Several years ago I sat on a jury for a murder trial, a fascinating experience for an aspiring writer. One of the most surprising things I learned, as I listened to testimony from various witnesses and experts, was something I did not want to accept. Work-related stereotypes are not all that far-fetched.
Dang, the policemen all looked like cops, you know? Not like this grinning goof with the doughnuts, but like law enforcement officers. Military haircut, toned shoulders, erect stance, clipped speech — both men and women.
I did not like to see this. Aren’t we all individuals? Different? Unique? Okay, so maybe it was the uniform.
Well, the district attorney and his assistant were textbook “squares,” right down to the cut of their suits, the skinny ties, and the horn-rimmed glasses. Everything about them was serious.
The defense attorneys were comedy-hall “liberals.” One had longish gray hair and a stylish five-button suit. He smiled a lot and worked at being either charming or earnest. His colleague was a rotund, bearded “absent-minded professor” type, complete with the short tie, ill-fitting coat, and rumpled shirt. He mumbled, shuffled pages, and dropped things.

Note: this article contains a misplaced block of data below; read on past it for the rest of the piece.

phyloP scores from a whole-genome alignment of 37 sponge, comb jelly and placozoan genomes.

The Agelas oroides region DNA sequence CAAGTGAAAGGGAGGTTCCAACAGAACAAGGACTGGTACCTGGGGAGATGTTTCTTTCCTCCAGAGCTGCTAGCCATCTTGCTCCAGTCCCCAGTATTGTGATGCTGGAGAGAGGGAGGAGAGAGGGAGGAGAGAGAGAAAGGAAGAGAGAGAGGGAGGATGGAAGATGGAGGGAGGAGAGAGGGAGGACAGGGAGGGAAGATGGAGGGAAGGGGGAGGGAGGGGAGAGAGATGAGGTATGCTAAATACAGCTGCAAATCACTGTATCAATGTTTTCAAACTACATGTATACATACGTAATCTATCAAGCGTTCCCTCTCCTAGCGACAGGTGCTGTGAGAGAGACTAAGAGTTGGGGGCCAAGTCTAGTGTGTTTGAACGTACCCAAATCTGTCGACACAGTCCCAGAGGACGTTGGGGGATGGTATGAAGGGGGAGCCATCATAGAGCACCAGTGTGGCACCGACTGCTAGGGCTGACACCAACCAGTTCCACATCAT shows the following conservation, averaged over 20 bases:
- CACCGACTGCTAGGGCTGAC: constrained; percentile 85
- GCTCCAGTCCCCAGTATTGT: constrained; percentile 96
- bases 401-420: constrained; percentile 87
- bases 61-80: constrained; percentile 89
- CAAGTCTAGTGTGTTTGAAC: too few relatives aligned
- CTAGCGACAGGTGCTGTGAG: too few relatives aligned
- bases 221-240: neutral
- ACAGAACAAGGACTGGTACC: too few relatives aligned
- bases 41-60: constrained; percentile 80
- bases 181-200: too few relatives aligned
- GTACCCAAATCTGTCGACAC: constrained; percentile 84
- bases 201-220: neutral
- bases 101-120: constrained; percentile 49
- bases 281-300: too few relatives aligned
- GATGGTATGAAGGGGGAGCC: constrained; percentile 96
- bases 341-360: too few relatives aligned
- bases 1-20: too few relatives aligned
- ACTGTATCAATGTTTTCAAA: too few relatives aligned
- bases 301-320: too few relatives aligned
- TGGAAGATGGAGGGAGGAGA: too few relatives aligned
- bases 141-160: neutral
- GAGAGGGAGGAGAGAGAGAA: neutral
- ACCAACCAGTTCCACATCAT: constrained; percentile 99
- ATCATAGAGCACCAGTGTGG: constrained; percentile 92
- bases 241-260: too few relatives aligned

I couldn’t believe my eyes. It was like watching a nightmare sitcom parade!
The lab specialist’s uncombed hair, lack of poise, and poorly-coordinated clothing fairly screamed “nerd” and “lab geek.” The technical consultants — who regularly testified at trials, about DNA testing and such — were immaculately groomed and spoke with modulated voices.
And the most galling? A woman of my own career. I winced when she took the stand and began to speak, because I knew the type — I WAS the type. Everything about the teacher from the prison shrieked “Educator.”
Don’t get me wrong — stereotyping is both obvious and shallow. But day after day I as I left that courtroom, I recall thinking, “I can see where the screenwriters get this typecasting stuff. Dang.”